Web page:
An additional problem arose from the scrapping of the Net Book Agreement in 1994. The NBA was basically resale price maintenance for books introduced in 1900. It meant that the price that was printed on a book was the price you paid wherever you bought it. This kind of mechanism seems quite egalitarian to those of us who value writing and reading. Indeed the Restrictive Practices Court agreed in 1962 when it ruled that the NBA benefited the book trade by allowing publishers to subsidise important but less commercial authors from the profits of their bestsellers. This kind of price-fixing is an anathema to the marketeers though. It churns the stomachs of the people who call books product units and who confuse cheapness with value.


As the NBA disappeared, swept away by the 1990s political attitudes to free trade, there was a momentary flush of optimism through the bookselling community, perhaps born of desperation. Hurrah, we cheered hollowly. Booksellers now have to compete in the marketplace. This can only be good news for customers who will henceforth be able to buy their books cheaper. Yay, supply and demand! Yay, the market!


Of course what happened is that supermarkets cottoned on to using books as loss leaders and we ended up with the ridiculous situation where nobody selling any Harry Potter books made any money out of it apart from J.K. Rowling. Bookshops had to sell them at cost otherwise they wouldn’t sell any at all. And they had to maintain market share because otherwise they would lose their customers for good together with even the slightest prospect of future profit. This state of affairs reached peak absurdity during the release of the last few Harry Potter books. As Tesco stores were selling the books at below cost price it made more sense for bookshops to buy their stock from Tesco than from the publisher, and then sell them on to their own customers.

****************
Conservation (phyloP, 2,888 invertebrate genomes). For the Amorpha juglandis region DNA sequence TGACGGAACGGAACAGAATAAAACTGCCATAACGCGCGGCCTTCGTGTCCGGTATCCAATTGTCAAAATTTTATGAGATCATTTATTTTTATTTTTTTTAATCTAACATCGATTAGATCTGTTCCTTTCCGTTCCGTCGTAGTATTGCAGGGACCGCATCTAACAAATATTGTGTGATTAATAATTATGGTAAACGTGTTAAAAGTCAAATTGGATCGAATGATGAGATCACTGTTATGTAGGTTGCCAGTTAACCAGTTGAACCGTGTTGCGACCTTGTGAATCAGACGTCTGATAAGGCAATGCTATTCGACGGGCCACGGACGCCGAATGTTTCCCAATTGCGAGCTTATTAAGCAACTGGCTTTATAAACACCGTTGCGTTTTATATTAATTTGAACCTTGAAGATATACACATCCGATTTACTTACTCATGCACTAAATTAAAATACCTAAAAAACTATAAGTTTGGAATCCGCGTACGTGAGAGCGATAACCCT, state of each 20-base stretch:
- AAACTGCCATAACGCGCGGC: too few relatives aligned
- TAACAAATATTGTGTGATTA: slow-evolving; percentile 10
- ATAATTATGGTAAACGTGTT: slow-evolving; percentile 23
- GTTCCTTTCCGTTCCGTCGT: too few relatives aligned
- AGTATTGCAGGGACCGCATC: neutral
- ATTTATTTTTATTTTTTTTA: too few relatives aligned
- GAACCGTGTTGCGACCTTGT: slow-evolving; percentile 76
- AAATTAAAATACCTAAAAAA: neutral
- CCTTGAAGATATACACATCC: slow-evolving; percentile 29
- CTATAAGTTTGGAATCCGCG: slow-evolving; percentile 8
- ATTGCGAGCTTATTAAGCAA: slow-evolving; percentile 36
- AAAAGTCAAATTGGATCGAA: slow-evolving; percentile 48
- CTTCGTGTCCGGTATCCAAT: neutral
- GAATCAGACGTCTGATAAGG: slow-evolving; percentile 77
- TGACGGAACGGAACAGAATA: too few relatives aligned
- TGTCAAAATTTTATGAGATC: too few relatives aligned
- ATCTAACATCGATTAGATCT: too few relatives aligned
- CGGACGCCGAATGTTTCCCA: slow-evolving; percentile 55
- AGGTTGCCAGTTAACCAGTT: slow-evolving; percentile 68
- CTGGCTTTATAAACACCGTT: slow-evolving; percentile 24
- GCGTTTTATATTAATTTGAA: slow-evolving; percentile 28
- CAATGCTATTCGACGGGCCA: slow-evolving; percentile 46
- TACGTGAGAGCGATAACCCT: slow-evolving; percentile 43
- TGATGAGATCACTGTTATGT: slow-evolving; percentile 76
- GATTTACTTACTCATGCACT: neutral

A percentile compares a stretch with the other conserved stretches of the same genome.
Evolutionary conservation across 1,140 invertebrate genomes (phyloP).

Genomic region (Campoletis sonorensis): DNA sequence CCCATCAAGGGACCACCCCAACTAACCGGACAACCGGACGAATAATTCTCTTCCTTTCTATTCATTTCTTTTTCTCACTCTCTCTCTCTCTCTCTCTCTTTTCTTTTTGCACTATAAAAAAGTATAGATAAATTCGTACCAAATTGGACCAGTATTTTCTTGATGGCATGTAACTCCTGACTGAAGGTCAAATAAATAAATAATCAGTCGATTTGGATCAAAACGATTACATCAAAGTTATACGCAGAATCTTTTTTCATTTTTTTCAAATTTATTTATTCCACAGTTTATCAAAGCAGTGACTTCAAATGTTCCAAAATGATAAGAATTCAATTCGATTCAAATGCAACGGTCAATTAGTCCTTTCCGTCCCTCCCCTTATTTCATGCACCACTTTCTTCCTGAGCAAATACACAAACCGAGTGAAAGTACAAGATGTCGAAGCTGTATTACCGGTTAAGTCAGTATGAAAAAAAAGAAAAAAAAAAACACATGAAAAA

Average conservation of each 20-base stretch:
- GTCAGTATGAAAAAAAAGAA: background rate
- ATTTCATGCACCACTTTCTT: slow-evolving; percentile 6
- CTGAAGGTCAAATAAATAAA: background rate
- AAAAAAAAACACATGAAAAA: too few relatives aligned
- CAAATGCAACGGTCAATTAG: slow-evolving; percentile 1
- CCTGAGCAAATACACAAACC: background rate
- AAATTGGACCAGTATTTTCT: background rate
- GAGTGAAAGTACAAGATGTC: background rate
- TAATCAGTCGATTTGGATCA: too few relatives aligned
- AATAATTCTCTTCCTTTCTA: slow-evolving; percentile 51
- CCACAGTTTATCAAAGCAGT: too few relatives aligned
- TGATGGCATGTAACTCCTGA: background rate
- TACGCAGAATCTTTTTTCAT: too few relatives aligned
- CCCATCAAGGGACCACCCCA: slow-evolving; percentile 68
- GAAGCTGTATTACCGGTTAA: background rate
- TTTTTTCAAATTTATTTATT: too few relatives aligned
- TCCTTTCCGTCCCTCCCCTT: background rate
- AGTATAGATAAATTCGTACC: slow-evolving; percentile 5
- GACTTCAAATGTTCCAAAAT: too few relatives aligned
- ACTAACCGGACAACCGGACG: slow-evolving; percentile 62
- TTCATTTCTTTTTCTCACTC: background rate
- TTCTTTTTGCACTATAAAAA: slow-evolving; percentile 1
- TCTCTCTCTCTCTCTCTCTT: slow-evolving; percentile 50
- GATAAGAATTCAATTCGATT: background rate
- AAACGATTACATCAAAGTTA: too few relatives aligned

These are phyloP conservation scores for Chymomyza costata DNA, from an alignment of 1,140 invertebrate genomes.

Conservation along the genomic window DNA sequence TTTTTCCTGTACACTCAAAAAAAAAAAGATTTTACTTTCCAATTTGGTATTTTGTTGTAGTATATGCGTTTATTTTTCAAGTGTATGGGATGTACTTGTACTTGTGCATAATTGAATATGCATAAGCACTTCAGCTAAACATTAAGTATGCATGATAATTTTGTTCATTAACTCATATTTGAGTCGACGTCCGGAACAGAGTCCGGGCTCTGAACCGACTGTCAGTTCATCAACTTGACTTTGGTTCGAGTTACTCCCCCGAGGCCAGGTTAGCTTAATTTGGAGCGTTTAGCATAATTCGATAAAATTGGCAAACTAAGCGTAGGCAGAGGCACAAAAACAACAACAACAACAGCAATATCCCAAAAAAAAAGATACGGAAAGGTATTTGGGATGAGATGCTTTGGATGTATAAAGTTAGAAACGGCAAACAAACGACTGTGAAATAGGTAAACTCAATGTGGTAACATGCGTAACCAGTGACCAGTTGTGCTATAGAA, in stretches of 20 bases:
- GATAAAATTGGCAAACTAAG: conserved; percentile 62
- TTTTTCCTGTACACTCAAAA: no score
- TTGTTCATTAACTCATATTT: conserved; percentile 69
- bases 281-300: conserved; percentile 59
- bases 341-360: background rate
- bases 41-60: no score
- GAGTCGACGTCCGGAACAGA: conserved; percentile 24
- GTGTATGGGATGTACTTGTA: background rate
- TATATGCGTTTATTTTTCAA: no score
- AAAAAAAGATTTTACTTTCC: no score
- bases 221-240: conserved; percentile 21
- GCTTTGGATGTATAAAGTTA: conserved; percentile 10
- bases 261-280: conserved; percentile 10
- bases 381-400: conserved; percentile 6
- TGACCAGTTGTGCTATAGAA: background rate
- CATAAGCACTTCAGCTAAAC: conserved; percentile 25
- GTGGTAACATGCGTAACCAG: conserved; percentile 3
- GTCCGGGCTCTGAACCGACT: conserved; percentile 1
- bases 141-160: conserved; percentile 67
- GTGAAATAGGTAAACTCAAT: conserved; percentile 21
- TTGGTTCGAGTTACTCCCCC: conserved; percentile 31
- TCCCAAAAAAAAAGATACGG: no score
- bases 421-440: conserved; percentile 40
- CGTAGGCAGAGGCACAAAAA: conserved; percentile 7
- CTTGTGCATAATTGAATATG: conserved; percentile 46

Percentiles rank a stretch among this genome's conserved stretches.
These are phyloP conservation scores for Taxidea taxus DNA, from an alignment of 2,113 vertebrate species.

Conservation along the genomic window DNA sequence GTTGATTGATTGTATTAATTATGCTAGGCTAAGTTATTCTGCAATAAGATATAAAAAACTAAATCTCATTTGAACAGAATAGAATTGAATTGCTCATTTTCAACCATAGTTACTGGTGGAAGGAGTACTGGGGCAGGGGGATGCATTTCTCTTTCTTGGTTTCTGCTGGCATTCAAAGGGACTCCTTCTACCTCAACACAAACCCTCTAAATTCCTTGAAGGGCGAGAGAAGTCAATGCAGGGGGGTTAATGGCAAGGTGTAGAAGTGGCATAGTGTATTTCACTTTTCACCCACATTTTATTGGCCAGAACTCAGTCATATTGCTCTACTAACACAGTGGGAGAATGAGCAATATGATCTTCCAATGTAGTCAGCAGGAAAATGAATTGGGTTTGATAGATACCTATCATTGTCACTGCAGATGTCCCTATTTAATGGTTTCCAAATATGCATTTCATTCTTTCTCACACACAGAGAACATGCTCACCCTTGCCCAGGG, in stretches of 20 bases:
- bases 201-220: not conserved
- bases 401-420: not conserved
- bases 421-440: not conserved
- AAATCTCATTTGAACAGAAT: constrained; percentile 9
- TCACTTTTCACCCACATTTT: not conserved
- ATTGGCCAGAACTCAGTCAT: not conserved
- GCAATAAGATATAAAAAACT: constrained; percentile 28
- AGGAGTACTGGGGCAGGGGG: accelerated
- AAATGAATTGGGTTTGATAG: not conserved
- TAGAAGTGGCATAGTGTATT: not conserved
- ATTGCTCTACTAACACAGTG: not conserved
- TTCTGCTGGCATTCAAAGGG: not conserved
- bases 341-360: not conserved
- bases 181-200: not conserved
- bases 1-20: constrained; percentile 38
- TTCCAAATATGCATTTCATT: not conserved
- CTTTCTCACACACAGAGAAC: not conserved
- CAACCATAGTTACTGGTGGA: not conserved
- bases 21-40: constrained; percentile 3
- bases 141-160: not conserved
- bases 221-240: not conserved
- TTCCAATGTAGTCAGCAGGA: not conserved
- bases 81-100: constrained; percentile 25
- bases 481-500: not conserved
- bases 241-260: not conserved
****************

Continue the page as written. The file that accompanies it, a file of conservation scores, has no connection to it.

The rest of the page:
Tens of millions of pounds through the tills. Net profit, about ten pence. And they had to pay for everything out of that 10p: their booksellers, their electricity bills, their dinner of value beans on toast made from value bread, probably bought from Tesco sickeningly enough.


Harry Potter


So bookselling was a dead trade walking even as I moved to Inverness. There were glory days though. A brief golden period when we thought that the deep range of a specialist bookseller was of more interest to a book buyer than a shallow, cheap supermarket shelf. That didn’t work though. Book buyers became accustomed to the no-profit deep-discount loss leaders in Tesco and couldn’t understand why we weren’t offering the same deal on small press poetry anthologies and niche fiction. In the blink of an eye literature became abysmally devalued.


So much for the irresistible force of the supermarkets then, but what of the other irresistible force? The internet.